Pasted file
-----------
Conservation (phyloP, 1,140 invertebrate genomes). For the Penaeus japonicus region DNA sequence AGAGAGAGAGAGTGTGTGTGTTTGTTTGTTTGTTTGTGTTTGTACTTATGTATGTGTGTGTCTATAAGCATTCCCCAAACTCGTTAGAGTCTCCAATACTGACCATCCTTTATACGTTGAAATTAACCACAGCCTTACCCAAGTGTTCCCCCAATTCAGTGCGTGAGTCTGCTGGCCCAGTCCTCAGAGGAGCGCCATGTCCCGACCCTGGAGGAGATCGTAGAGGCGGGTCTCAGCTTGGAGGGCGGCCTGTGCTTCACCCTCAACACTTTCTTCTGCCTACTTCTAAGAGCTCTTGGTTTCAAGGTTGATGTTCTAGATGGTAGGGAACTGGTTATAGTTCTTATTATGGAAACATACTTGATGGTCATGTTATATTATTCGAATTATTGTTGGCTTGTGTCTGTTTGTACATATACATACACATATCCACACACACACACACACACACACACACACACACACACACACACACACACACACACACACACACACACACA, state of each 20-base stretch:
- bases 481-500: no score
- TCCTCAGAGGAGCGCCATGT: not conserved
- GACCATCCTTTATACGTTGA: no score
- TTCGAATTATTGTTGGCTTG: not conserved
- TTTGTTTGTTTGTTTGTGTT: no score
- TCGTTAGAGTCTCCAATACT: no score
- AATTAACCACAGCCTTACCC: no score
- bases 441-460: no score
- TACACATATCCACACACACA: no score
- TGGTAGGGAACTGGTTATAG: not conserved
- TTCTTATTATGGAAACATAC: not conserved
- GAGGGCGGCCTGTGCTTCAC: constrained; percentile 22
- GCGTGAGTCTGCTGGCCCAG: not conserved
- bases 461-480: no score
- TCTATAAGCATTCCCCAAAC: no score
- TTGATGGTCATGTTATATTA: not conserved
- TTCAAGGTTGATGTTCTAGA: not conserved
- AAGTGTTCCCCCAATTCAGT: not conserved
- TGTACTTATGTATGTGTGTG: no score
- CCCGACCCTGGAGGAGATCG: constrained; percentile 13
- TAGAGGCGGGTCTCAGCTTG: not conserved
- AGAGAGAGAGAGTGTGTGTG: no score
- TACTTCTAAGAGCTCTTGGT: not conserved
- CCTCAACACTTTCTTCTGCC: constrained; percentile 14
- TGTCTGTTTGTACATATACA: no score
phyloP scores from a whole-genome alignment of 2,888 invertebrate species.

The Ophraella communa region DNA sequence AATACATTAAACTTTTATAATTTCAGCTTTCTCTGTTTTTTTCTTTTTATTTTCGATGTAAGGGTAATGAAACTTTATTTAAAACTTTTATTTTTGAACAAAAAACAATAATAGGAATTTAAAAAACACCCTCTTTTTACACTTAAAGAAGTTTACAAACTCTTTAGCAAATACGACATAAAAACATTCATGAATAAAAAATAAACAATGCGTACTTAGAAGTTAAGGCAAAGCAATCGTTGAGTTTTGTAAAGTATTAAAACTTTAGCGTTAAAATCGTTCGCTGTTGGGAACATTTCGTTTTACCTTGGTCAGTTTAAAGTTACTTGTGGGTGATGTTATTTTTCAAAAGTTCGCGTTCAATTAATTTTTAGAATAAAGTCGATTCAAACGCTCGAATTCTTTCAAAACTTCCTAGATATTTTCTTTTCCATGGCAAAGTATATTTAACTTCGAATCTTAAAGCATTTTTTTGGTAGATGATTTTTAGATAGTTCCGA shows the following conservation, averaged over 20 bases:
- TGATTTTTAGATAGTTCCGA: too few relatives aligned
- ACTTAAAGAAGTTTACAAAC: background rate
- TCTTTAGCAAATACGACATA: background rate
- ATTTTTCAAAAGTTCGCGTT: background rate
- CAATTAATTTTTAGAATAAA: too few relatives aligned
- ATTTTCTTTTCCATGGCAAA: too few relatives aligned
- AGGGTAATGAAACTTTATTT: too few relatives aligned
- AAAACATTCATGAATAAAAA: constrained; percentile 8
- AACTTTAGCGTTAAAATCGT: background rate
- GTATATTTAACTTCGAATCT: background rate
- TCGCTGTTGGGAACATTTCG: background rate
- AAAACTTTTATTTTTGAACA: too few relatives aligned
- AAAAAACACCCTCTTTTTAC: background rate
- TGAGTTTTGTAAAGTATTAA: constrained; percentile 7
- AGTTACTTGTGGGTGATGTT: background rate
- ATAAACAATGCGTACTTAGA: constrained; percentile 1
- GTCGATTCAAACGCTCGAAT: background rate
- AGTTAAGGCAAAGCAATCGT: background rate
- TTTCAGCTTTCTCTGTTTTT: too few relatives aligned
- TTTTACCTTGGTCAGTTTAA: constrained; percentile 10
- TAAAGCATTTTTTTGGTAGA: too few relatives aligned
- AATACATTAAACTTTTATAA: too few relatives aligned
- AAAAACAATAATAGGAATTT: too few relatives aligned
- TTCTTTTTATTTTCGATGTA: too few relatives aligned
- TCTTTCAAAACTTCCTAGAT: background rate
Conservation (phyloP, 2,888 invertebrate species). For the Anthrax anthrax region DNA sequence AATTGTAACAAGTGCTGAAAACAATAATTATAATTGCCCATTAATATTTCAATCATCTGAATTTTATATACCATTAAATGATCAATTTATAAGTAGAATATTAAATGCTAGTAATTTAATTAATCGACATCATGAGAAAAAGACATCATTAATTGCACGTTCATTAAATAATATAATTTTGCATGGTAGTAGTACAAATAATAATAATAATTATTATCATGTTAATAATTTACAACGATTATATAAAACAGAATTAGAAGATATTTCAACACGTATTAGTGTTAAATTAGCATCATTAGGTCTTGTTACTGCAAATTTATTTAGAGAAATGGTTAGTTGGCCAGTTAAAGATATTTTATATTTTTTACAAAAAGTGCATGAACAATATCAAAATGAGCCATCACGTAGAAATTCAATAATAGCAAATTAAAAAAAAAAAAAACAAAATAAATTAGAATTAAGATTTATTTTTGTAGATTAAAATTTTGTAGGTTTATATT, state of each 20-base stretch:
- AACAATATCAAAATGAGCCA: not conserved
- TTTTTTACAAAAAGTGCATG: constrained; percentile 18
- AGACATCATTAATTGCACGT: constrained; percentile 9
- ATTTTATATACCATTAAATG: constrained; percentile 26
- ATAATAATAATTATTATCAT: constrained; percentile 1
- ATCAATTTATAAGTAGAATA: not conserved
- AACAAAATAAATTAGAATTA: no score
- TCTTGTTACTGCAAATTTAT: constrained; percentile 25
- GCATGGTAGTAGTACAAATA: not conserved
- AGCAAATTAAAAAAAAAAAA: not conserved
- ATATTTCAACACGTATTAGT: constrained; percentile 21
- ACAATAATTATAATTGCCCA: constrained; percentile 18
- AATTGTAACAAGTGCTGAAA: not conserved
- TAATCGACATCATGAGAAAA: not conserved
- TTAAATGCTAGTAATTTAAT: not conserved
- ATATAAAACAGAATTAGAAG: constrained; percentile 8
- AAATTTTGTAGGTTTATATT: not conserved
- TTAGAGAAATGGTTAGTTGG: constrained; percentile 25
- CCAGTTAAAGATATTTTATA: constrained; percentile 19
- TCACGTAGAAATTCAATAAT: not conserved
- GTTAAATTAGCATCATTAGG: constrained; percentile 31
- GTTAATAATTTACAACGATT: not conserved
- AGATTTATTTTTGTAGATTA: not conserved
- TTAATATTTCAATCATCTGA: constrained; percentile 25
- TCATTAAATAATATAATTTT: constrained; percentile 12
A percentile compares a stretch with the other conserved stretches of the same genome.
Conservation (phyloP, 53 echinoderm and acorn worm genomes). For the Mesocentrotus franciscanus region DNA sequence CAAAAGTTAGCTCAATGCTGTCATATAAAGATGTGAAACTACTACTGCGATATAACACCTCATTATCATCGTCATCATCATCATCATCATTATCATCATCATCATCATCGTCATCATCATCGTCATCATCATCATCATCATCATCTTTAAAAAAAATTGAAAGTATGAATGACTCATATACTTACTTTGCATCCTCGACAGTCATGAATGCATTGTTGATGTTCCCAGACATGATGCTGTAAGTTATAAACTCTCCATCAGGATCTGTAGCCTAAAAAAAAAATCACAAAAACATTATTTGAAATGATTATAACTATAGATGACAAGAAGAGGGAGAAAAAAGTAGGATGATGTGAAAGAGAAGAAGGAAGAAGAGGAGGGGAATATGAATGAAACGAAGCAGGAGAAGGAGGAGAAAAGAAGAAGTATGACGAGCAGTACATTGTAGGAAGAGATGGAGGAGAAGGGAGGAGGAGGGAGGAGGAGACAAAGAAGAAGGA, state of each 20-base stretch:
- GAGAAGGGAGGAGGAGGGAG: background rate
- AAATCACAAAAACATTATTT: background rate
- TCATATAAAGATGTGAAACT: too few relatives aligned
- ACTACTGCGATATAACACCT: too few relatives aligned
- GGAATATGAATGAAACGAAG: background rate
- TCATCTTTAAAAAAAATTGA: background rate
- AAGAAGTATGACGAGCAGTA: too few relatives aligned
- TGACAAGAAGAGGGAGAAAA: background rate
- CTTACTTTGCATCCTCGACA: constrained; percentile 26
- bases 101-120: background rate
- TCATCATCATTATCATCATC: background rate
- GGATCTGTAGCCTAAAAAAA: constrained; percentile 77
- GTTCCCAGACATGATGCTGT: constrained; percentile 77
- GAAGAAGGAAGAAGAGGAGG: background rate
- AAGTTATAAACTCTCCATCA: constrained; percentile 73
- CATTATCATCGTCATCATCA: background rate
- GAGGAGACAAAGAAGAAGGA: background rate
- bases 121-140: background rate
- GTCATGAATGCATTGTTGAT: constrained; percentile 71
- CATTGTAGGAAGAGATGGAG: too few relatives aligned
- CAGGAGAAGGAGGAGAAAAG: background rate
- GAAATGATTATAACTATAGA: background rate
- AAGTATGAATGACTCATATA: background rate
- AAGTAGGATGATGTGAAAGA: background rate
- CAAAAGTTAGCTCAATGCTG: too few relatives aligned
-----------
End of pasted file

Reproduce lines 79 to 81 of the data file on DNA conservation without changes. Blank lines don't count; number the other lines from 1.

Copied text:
- TCATTAAATAATATAATTTT: constrained; percentile 12
A percentile compares a stretch with the other conserved stretches of the same genome.
Conservation (phyloP, 53 echinoderm and acorn worm genomes). For the Mesocentrotus franciscanus region DNA sequence CAAAAGTTAGCTCAATGCTGTCATATAAAGATGTGAAACTACTACTGCGATATAACACCTCATTATCATCGTCATCATCATCATCATCATTATCATCATCATCATCATCGTCATCATCATCGTCATCATCATCATCATCATCATCTTTAAAAAAAATTGAAAGTATGAATGACTCATATACTTACTTTGCATCCTCGACAGTCATGAATGCATTGTTGATGTTCCCAGACATGATGCTGTAAGTTATAAACTCTCCATCAGGATCTGTAGCCTAAAAAAAAAATCACAAAAACATTATTTGAAATGATTATAACTATAGATGACAAGAAGAGGGAGAAAAAAGTAGGATGATGTGAAAGAGAAGAAGGAAGAAGAGGAGGGGAATATGAATGAAACGAAGCAGGAGAAGGAGGAGAAAAGAAGAAGTATGACGAGCAGTACATTGTAGGAAGAGATGGAGGAGAAGGGAGGAGGAGGGAGGAGGAGACAAAGAAGAAGGA, state of each 20-base stretch: